We heard from Ben Knox, regional agronomist in the western piedmont about two weeks ago about hail damage on strawberries, leafy greens and wheat. At that time, the jury was still out on wheat, now Knox says that the damage is significant on the fields that were hit:
“I would say that there is an area near the Rowan / Iredell county line where about 40-50 acres will show a yield loss of about 50-60%”
Knox explains that the hail damage at first seemed minimal, but with time and further inspection:
“A lot of the bigger stems that were looked at the first time seemed ok. But when we went back a second time we saw that a lot of them had been broken off below the head, therefore no grain on that stem.”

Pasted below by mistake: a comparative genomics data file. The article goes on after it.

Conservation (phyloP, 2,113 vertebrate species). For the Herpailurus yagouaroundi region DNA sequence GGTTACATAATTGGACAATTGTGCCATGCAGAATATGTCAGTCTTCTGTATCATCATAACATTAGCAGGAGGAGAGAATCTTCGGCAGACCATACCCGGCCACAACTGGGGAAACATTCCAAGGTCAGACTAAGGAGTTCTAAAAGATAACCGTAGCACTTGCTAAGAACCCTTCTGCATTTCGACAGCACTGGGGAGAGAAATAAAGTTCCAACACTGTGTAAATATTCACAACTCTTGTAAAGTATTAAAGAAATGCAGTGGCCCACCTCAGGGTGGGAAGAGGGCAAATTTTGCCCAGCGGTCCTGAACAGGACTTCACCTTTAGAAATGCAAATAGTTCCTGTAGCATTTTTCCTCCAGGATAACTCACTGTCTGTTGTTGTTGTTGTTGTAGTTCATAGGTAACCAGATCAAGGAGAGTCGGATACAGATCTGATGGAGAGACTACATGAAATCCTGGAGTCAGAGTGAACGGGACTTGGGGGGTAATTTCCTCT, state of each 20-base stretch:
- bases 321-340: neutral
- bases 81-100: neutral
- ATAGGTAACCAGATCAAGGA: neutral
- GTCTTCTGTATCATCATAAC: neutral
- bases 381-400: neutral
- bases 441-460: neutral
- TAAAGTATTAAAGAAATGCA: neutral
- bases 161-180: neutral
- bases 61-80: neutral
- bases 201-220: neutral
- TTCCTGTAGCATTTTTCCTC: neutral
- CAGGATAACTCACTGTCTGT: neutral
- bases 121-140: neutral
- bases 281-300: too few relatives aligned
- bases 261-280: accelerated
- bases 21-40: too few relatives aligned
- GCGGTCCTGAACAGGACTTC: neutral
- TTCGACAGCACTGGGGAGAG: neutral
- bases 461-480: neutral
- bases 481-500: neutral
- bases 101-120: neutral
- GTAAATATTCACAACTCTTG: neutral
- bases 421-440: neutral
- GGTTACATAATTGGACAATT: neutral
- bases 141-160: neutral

On his own farm, Knox says the hail damage is significant:
“On our farm about 40% of our wheat was affected. Of that 40% probably half of that is going to have a very low yield. One neighbor has the same situation.”
Kent Messick, North Carolina’s chief agronomist says overall, the wheat looks pretty good:
“I think the crop is still very encouraging. There is good potential there for a second year of very good wheat yields. I don’t know if it will beat last year’s record, but it still very encouraging. We have gone through a period of great concern about late freeze because of the abnormal weather, but now that we are in early April I think growers are breathing easier now.”
And there’s nothing in the long-range forecast to indicate possible freezing temperatures.
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